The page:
It has always been a dream of mine to have my own restaurant or catering company. I considered many times in the past to quit my full time job and just take the plunge into a business of my own. However, the prospect of jumping into the water with both feet was intimidating especially with a dependent child going to college. All I could do then was take minute steps and see where they brought me. A couple of years ago, I contacted a few restaurants and Asian supermarkets to offer my mini eggpies, leche flan and cassava cake on consignment basis. My bestfriend, Edwin, who is proficient with Photoshop even made packaging labels for me.
I’d come home from work late in the afternoon, bake my goodies till dawn and deliver them the next day before I went to work again. It was an exhausting one-man show but nonetheless, exciting.
If you happened to be at a certain Asian supermarket in Carson, California mid October of 2010 and saw a suspicious-looking woman taking pictures of their refrigerator, that would have been me. As you see from the photo below, only one was left out of the 40 packs I brought in. It was so surreal to see something I baked actually on the shelves for sale.
Unfortunately, after almost a year of sweating it out, I eventually had to let go. Although the venture was successful on its own merits, it was too small-scaled to warrant hiring another pair of hands to help or to give up my job to focus on it hundred percent. But even if I don’t sell these mini eggpies anymore, I still regularly make them to bring to potlucks or gatherings. Conveniently bite-sized and with a crust so crisp and flaky and a custard filling so smooth and velvety, they are always a hit. Give them a try and let me know if I could have been the next Sara Lee if I held on to the dream a little longer.
- 6 egg yolks
- 1 (12 ounces) can evaporated milk
- 1 (14 ounces) can sweetened condensed milk
- 8 ounces (2 sticks) butter
- 2 cups flour
- 1 teaspoon salt
- 2 tablespoons sugar
- ¼ cup ice water
- In a bowl, combine egg yolks, evaporated milk and condensed milk until blended. Using a cheesecloth, strain egg-milk mixture.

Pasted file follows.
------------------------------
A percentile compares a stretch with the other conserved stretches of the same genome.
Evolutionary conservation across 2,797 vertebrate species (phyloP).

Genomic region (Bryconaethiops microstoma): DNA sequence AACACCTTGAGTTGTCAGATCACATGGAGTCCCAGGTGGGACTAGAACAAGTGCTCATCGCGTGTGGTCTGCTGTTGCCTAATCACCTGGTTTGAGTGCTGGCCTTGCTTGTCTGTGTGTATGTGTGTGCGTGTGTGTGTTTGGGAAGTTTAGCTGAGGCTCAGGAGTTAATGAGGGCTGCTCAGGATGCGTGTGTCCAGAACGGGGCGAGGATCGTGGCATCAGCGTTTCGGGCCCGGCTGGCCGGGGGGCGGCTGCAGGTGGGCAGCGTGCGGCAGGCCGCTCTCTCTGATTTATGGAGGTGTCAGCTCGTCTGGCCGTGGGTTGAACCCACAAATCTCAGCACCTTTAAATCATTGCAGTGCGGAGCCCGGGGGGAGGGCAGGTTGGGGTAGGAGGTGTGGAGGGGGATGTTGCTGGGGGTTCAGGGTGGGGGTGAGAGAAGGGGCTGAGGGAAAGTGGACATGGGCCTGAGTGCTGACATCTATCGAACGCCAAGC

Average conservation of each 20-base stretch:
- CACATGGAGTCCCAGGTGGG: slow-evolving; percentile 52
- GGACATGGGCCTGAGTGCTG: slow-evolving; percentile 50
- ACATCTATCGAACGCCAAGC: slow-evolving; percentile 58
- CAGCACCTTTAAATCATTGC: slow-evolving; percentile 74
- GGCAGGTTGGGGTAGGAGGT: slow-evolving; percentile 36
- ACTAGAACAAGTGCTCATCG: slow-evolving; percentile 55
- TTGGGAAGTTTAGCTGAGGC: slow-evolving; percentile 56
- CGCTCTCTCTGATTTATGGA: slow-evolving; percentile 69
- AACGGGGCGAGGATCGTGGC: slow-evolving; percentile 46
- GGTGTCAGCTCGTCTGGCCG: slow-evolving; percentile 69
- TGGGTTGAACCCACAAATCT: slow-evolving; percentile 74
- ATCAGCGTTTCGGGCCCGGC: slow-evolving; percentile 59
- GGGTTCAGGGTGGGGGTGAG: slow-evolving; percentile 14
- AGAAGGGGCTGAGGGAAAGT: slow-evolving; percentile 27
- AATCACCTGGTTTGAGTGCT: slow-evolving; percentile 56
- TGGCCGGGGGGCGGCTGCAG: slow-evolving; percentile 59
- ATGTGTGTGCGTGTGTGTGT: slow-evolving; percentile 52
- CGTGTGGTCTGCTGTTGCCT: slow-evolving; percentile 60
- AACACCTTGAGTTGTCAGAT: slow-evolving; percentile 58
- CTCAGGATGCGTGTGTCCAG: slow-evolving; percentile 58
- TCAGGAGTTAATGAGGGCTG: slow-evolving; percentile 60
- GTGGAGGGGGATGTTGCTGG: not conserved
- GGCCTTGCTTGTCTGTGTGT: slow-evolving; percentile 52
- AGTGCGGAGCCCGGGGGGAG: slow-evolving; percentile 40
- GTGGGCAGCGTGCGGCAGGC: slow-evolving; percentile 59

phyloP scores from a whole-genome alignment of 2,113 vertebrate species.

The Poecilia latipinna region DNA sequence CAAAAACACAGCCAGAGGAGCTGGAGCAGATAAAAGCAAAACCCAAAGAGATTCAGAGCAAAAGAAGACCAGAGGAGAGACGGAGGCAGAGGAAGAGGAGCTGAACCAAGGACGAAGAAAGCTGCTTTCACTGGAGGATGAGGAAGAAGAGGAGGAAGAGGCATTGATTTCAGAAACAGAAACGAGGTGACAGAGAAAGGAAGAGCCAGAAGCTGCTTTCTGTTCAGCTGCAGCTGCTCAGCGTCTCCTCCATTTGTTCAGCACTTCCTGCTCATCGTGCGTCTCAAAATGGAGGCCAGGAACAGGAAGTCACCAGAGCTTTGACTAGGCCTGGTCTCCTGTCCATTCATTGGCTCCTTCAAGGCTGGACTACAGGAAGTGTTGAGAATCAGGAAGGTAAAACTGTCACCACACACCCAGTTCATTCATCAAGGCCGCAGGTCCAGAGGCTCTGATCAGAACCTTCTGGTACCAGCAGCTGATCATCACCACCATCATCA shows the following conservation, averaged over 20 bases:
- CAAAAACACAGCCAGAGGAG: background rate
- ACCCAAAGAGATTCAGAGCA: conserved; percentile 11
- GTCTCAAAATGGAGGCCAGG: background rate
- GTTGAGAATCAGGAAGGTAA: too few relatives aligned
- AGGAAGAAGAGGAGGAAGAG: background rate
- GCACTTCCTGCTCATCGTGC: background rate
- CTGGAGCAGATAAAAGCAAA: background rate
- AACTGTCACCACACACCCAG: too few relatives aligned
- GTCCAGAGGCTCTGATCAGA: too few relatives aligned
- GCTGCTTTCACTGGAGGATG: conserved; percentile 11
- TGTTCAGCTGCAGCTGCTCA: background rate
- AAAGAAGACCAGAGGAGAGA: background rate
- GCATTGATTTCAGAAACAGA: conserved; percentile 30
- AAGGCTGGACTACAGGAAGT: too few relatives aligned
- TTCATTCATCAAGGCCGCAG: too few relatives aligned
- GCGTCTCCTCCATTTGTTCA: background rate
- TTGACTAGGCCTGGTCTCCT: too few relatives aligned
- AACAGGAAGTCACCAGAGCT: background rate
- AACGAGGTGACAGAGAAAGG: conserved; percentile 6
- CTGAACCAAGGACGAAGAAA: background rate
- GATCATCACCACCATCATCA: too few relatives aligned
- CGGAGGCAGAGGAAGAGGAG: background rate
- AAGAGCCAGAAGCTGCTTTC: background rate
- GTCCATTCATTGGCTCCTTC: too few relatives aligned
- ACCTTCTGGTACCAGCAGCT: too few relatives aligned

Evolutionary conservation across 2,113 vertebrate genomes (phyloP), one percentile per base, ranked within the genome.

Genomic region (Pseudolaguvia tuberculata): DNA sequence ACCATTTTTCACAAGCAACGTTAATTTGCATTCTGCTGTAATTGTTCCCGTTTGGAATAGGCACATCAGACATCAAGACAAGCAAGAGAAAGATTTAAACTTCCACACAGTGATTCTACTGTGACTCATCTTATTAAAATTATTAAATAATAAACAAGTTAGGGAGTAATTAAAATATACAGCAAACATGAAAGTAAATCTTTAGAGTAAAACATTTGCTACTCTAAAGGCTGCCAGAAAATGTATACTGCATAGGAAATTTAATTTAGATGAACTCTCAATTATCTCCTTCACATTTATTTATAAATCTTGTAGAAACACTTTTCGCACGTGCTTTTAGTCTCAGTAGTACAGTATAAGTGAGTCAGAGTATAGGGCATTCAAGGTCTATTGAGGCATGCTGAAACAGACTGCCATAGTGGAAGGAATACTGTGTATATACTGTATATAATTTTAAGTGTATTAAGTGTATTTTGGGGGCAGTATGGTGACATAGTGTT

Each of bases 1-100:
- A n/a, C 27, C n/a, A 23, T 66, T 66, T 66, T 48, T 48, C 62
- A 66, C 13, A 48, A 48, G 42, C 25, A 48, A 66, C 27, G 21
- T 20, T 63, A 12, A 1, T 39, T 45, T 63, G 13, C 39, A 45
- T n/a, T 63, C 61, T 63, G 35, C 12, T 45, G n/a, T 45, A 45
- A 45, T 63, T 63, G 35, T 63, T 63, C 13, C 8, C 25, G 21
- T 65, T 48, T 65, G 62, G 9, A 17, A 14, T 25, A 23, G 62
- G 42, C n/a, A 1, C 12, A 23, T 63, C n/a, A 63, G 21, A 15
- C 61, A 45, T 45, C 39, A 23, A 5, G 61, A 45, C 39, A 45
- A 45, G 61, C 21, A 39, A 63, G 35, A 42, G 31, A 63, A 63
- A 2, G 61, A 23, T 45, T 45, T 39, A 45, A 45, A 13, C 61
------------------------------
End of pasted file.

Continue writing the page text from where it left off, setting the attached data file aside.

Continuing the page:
- Pour egg-milk mixture into prepared dough-lined muffin pan up to ¾ full and bake in a 350 F oven for about 20 to 25 minutes or until crust is golden and toothpick inserted in middle of custard comes out clean. Remove from oven and allow to cool before removing from pan. Best served at room temperature.
- Cut butter into cubes and freeze for about 1 hour. In a bowl, whisk together flour, salt and sugar and chill in refrigerator for about 30 minutes.
- Add butter to flour mixture. Cut the butter into the flour using a pastry blender or by pinching the fat into the flour mixture with hands. Work them together until resembling coarse cornmeal with pea-like, butter-speckled pieces.
- Slowly drizzle water to flour-butter mixture and with hands, mix until just combined. Gently gather dough and press into a ball. If dough is too crumbly and does not hold together, add more water a tablespoon at a time. DO NOT ADD TOO MUCH LIQUID and DO NOT OVERWORK DOUGH. Wrap dough with plastic wrap and chill in the refrigerator for about 2 hours.
- Divide dough into 12 balls. Place each ball between two sheets of parchment paper and with a rolling pin, gently flatten each ball into 4-inch diameter and ⅛-inch thickness.
- Spray holes of a 12-hole muffin pan with nonstick cooking spray. Lift each flattened dough and place into each muffin holes and with hands, gently press on sides and bottom. Trim off excess dough on edges.